To crown it all, there were reports that other oil companies wanted compensation from BP for the losses they might suffer as a result of a ban on deep-water drilling. That takes the cake, it really does. It’s got even more chutzpah than the Uruguay footballer Suarez’s offside dive at the World Cup match on Wednesday night, which got the South African goalie sent off. It’s utterly shameless, yet they don’t seem to be at all embarrassed by it. If anyone is tempted to feel the slightest bit sorry for them, read this: Nigeria’s agony dwarfs the Gulf oil spill. The US and Europe ignore it | The Observer:

The Deepwater Horizon disaster caused headlines around the world, yet the people who live in the Niger delta have had to live with environmental catastrophes for decades

The way I see it, God put that oil there for our grandchildren, who might have the technology to exploit it without making an unholy mess. But we are determined to use up all the resources of the planet in our generation. Our attitude is like of the Durban town councillor back in the 1850s who declared, “Why should we think of posterity? What has posterity ever done for us?”

And I think one of the best comments is from Father Ted. I urge you to read The Gulf Of Mexico Catastrophe: When Toxins Intoxicate Us | Fr. Ted’s Blog:

I cannot contribute in any meaningful way to what should be done to stop the oil gushing from the well, nor to how to clean up the environmental cataclysm. And while it is easy to point the accusing finger (or some other finger) at BP or the government, it seems to me the situation was really brought about by us the American consumers and investors. I am not an investor, but I am a consumer and enjoy a lifestyle based in cheap oil. It is way past time for us to change our attitudes towards lifestyle entitlements.



Xillion – a large amount of money. It refers to -illion preceded by m-, b-, tr- or several other letter combinations and basically means a lot — of dollars, pounds, Euros, Rand or whatever. Though if it it refers to Zimbabwe dollars it should probably be xxxillions. It’s for those of us who lack calculating minds and are never sure of the difference between a milliard, a billion and a trillion.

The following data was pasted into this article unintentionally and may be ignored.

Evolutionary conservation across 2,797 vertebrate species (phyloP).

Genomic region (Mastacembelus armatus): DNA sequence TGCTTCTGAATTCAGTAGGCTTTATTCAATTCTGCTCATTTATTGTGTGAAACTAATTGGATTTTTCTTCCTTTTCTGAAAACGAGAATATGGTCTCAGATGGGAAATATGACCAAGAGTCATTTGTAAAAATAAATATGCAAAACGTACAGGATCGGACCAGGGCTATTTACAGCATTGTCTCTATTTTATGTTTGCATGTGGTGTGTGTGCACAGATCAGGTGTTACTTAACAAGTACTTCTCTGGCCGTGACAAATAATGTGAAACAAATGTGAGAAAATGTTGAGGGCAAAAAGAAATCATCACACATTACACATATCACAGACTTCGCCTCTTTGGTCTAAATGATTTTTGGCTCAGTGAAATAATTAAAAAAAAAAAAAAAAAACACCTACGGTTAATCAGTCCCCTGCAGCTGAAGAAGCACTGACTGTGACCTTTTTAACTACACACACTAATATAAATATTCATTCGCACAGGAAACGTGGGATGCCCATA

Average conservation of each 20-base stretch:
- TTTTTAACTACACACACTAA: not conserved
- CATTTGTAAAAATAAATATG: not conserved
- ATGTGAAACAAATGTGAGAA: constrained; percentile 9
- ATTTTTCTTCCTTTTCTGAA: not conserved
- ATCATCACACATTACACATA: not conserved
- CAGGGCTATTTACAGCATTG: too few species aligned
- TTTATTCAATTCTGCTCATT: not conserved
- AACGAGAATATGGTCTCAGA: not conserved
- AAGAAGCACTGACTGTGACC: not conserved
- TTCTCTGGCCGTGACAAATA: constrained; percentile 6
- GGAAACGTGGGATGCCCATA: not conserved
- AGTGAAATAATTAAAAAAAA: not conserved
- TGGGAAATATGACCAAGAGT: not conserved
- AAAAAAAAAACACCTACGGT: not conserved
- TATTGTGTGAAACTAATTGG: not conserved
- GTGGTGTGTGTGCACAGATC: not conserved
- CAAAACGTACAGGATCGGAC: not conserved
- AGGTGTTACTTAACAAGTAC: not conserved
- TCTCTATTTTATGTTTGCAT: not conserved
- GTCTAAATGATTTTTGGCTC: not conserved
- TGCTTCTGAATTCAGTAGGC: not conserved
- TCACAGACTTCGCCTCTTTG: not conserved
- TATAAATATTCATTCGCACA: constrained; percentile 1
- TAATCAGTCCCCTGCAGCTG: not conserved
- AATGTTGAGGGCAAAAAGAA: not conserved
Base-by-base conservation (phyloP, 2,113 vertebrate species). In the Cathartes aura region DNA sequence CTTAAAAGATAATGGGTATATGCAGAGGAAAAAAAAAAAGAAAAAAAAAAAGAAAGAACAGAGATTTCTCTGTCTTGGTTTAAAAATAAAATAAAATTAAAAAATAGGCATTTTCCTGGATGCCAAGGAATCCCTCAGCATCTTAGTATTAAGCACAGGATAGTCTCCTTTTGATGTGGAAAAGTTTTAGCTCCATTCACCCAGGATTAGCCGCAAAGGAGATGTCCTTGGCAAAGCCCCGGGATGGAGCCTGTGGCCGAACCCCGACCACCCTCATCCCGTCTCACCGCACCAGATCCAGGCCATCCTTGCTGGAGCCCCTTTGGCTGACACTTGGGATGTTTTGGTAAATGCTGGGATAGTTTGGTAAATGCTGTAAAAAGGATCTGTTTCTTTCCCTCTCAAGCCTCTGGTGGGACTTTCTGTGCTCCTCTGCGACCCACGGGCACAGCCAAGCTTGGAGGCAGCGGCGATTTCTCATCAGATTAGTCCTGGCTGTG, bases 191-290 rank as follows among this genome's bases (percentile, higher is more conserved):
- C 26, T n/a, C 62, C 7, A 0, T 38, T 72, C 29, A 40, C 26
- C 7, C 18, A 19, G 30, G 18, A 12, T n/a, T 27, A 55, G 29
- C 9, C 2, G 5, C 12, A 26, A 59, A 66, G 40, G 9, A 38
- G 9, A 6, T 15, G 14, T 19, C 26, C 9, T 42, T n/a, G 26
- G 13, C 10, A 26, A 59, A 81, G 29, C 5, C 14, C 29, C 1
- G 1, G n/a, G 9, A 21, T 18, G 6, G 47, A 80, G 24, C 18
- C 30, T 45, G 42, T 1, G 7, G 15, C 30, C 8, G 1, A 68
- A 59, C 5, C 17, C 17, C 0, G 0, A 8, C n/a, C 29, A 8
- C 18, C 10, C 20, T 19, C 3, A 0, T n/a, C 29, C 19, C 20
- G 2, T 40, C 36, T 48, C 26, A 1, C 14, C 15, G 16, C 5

Patriotic flags increase carbon dioxide emissions

Now that the World Cup has started, just about one car in three on South African roads (including ours) is sporting a national flag, sometimes two or more, and sometimes representing more than one country. However these also have certain drawbacks — hat-tip to Big Blue Meanie for Bongo Bongoland

BBC NEWS | Flag drag will boost fuel costs:

Patriotic drivers showing their support for England with window flags during the World Cup will pay more in fuel costs, an academic has claimed.

An average car with two flags attached burns an extra litre of fuel per hour at an average of 70mph, said Manchester University’s Dr Antonio Filippone.

He also calculated that 500,000 drivers all doing the same will create 2.8m kg of carbon dioxide emissions.

The extra fuel consumption is caused by the flags creating drag.